Peter: NSR Invest has built tools for financial advisors to easily and efficiently access P2P lending opportunities. Since announcing our integration efforts with Orion Advisor and Lending Club, account growth has accelerated materially. Over the past 90 days, we have grown our managed accounts at an annualized rate of over 200%.
Erin: What’s your vision for LendIt/LendAcademy and where do you see the marketplace lending industry in the next 3 years? 5 years?
Peter: Before I answer that question let’s look back five years and see how far we have come. I started writing about this industry five years ago this month. Back then to call it an industry was a stretch. There were only two companies operating a marketplace, Lending Club and Prosper, and they offered just one product: unsecured consumer loans. No institutional investors participated, all loans were funded by individual investors. Total originations for the “industry” was less than $15 million per month.
Today, we have marketplaces across pretty much all loan verticals: consumer, small business, student, real estate and auto. Monthly originations now measure in the billions and some of the largest asset managers on earth, including Blackrock – the largest, are now deploying money in marketplace lending. Many balance sheet lenders are adding marketplaces because they realize a diversified investor base as a better way to run their business.
In 3-5 years, we are going to see an accelerated pace of change. Lending is going through a transformation, like so many other industries have done, with today’s consumers demanding a better experience than their parents and grandparents. The borrower of tomorrow will want an online or smartphone-centric loan application process that is quick and efficient. They will expect lenders to be able to gather a complete credit picture on them and make instant approval decisions based on just a small amount of information entered. In five years time most large banks will have a completely online borrower process as the movement towards branchless lending will be well under way. A significant percentage of all loans issued will come from a marketplace with a loan just as likely to be funded by a bank as a mutual fund dedicated to this asset class.
Both LendIt and Lend Academy will be major contributors to this growth. LendIt will continue to be the annual industry gathering for the lending industry – the term online lending and even marketplace lending will eventually go away and in five years time it will just be called lending. Lend Academy will continue to cover the industry news and developments and will help investors navigate the many options that will be available to them.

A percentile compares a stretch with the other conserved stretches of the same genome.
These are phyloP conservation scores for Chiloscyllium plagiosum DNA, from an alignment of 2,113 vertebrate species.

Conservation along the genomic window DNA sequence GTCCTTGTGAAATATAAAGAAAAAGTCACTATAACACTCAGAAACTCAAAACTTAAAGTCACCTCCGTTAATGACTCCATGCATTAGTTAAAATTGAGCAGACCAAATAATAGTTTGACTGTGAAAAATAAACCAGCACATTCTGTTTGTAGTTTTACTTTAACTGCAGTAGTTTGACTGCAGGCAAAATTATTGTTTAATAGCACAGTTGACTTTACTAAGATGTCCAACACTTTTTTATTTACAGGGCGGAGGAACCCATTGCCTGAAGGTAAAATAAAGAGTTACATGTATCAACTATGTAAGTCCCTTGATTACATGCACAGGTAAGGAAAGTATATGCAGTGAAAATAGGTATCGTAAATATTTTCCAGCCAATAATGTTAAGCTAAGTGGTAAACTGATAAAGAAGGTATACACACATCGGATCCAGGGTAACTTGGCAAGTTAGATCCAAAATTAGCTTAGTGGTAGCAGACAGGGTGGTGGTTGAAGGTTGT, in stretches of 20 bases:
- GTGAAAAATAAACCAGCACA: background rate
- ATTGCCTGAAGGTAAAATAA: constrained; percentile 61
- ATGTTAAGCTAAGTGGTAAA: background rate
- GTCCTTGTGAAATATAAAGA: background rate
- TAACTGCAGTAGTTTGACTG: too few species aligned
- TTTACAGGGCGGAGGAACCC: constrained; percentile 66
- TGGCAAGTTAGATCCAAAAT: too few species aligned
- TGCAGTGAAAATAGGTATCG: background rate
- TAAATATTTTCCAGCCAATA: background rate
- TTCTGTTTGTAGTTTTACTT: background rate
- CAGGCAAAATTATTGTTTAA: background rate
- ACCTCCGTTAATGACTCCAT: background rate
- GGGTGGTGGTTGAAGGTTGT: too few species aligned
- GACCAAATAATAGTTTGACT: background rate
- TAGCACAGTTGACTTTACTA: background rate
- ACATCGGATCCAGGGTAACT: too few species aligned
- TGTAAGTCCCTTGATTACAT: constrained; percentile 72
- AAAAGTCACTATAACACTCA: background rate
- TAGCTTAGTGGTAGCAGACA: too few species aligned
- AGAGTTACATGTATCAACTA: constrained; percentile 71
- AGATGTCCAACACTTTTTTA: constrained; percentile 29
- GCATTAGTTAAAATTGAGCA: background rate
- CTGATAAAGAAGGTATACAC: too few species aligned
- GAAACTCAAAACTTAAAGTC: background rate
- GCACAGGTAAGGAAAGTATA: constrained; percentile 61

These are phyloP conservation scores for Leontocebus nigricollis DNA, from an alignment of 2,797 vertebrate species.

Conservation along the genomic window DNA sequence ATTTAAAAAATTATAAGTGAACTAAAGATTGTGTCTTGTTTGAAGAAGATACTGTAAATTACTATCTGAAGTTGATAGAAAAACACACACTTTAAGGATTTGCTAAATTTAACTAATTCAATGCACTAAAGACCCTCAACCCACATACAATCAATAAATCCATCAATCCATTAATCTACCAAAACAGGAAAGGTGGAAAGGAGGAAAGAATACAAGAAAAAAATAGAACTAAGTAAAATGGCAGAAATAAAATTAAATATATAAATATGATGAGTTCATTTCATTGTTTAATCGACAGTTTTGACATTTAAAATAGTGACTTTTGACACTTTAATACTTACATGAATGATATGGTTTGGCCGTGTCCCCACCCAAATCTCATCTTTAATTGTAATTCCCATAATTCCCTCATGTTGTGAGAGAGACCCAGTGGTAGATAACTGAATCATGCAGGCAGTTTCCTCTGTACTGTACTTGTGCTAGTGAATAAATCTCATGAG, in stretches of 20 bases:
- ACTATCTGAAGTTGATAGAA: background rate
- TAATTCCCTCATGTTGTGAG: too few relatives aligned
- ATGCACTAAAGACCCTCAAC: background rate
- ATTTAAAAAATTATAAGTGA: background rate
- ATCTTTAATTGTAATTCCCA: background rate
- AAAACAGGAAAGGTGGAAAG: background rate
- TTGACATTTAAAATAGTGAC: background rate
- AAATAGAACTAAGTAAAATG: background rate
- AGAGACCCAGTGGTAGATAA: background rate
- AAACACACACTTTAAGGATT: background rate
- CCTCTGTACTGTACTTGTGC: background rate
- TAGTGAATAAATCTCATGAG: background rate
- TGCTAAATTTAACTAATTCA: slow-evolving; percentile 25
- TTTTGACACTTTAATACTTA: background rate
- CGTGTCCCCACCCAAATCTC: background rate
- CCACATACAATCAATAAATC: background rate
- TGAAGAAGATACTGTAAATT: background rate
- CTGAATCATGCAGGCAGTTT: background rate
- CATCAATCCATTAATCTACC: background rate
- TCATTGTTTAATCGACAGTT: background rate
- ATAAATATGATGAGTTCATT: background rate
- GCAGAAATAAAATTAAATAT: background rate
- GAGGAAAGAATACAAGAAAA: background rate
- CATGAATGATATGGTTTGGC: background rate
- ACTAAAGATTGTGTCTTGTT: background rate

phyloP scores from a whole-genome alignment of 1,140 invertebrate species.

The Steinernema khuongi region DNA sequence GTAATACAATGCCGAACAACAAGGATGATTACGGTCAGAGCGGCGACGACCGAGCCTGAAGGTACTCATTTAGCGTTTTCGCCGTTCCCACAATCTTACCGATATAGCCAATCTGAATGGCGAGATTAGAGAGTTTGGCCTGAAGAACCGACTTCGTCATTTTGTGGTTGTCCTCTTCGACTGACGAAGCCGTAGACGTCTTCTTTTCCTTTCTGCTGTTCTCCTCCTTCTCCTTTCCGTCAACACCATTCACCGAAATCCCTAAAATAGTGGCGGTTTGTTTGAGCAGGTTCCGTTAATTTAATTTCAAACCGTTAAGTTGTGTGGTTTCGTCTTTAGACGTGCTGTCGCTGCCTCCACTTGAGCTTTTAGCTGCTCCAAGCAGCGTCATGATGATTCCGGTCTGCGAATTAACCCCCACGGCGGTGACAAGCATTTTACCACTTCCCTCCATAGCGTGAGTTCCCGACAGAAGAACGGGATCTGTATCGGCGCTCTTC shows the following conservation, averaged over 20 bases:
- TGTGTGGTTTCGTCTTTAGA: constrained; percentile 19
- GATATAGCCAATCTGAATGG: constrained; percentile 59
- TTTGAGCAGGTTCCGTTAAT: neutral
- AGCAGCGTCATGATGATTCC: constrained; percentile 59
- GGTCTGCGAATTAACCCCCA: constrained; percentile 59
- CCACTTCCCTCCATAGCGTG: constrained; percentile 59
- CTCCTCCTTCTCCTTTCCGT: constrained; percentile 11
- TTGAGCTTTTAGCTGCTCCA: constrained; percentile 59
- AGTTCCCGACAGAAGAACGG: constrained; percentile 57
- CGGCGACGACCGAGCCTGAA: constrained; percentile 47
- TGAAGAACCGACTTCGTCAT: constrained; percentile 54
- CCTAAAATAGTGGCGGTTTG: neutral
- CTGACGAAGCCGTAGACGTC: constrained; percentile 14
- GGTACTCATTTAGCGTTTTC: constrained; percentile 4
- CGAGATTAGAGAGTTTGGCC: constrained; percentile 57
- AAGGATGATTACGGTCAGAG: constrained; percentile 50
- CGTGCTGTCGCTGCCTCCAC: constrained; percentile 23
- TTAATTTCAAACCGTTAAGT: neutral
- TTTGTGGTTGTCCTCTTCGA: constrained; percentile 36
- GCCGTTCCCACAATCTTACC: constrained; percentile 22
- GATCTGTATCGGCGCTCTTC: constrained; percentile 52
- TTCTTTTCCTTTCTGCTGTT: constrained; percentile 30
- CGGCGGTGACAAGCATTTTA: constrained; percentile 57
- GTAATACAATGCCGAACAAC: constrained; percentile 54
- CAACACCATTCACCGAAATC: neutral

Main benchmarking survey link:
- For Spanish version: https://es.surveymonkey.com/r/AltFin_Spanish
- For Portuguese version: https://pt.surveymonkey.com/r/AltFin_Portuguese
- For Canadian Platforms: https://www.surveymonkey.com/r/AltFin_Canada
Crowdfund Insider has joined with The University of Cambridge and University of Chicago Booth School of Business to be the exclusive media partner on this benchmarking research. This interview is one of a series that includes multiple, in-depth interviews with international thought leaders and alternative finance industry pioneers from the collaborating associations.
For benchmarking research enquiries please contact:
Dr. Olena Verbenko, Chicago Booth School of Business (Olena.Verbenko@ChicagoBooth.edu)
Tania Ziegler, Cambridge Centre for Alternative Finance, Cambridge Judge Business School (email@example.com)
About the University of Cambridge and the University Chicago
University of Cambridge
This research is led by the Cambridge Centre for Alternative Finance, Cambridge Judge Business School. The Cambridge Centre for Alternative Finance is an international, interdisciplinary, academic research institute, dedicated to the study of alternative finance, which includes financial channels and instruments that emerge outside of the traditional financial system (i.e. regulated banks and capital markets).
Examples of alternative finance channels are online ‘marketplaces’ such as equity and rewards-based crowdfunding, peer-to-peer consumer/business lending, and third-party payment platforms. Alternative instruments include SME mini-bonds, private placements and other ‘shadow banking’ mechanisms, as well as social impact bonds and community shares used by non-profit enterprises and alternative currencies. The mission of the University of Cambridge is to contribute to society through the pursuit of education, learning and research at the highest international levels of excellence.
University of Chicago Booth School of Business
The University of Chicago Booth School of Business is consistently ranked among the top five business schools in the world. The school’s faculty includes renowned scholars and its graduates occupy key positions in the US and worldwide. The Chicago Approach to Management Education is distinguished by how it leverages fundamental knowledge, its rigor, and its practical application to business challenges.
The school offers full and part-time MBA programs, a PhD program, open enrollment executive education and custom corporate education with campuses in Chicago, London, and Hong Kong.